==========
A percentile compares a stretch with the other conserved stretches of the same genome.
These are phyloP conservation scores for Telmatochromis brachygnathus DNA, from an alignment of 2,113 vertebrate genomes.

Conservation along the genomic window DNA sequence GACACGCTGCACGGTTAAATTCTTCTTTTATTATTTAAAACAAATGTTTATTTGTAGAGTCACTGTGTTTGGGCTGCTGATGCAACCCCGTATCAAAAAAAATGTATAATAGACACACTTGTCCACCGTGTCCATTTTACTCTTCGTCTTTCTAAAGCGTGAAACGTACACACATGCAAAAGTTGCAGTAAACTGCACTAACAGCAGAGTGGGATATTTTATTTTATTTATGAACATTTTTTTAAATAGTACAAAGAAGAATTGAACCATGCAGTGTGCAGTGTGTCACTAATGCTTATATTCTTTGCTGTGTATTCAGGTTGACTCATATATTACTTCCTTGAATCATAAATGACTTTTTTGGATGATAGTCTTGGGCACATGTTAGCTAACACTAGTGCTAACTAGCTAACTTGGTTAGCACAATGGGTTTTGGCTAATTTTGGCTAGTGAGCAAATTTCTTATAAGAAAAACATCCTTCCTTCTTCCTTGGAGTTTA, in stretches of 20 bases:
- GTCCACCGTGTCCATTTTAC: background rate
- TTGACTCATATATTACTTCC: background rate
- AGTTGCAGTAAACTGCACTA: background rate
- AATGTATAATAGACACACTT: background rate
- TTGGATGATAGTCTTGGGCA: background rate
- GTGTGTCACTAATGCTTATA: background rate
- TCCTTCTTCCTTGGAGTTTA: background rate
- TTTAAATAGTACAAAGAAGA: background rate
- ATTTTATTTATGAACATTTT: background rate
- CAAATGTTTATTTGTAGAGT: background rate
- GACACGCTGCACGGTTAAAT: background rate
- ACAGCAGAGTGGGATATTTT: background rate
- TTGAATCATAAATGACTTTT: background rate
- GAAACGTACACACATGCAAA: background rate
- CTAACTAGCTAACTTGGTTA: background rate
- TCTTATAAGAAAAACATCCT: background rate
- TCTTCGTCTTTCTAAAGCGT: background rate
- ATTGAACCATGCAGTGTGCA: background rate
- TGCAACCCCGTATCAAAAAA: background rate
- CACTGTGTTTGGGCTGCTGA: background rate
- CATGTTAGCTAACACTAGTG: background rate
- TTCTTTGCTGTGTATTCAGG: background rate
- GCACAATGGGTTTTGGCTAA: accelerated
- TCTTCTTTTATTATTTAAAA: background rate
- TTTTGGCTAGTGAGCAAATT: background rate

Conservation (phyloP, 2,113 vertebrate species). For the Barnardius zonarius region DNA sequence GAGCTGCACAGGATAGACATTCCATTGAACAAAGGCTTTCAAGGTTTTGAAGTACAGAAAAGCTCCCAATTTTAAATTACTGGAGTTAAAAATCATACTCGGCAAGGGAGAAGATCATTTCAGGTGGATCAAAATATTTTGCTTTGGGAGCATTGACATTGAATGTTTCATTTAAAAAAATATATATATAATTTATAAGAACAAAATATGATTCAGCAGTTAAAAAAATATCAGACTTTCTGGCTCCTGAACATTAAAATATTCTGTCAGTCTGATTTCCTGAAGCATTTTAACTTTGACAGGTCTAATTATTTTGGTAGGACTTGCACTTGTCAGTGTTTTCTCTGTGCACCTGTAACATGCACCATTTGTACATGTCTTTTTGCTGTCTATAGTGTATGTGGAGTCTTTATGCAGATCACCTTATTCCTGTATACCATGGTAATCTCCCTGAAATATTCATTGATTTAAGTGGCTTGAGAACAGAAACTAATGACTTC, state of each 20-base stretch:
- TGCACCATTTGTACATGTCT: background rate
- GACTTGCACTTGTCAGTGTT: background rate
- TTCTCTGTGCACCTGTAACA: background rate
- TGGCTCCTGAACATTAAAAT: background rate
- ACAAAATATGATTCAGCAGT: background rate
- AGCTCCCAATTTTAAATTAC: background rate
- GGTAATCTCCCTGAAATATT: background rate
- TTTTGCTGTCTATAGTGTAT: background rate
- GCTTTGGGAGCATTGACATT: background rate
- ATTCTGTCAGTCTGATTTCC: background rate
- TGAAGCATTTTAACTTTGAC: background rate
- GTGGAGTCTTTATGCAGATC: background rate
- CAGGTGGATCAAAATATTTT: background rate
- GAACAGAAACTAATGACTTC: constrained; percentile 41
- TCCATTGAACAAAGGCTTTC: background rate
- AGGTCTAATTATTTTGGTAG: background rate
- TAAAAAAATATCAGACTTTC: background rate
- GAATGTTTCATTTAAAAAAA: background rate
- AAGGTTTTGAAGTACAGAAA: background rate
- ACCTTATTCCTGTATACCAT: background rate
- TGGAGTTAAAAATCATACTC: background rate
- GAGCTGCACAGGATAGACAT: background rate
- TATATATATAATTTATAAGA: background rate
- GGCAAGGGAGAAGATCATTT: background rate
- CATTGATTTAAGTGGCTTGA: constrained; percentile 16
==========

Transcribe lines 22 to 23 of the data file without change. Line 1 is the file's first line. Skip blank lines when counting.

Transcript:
- TGCAACCCCGTATCAAAAAA: background rate
- CACTGTGTTTGGGCTGCTGA: background rate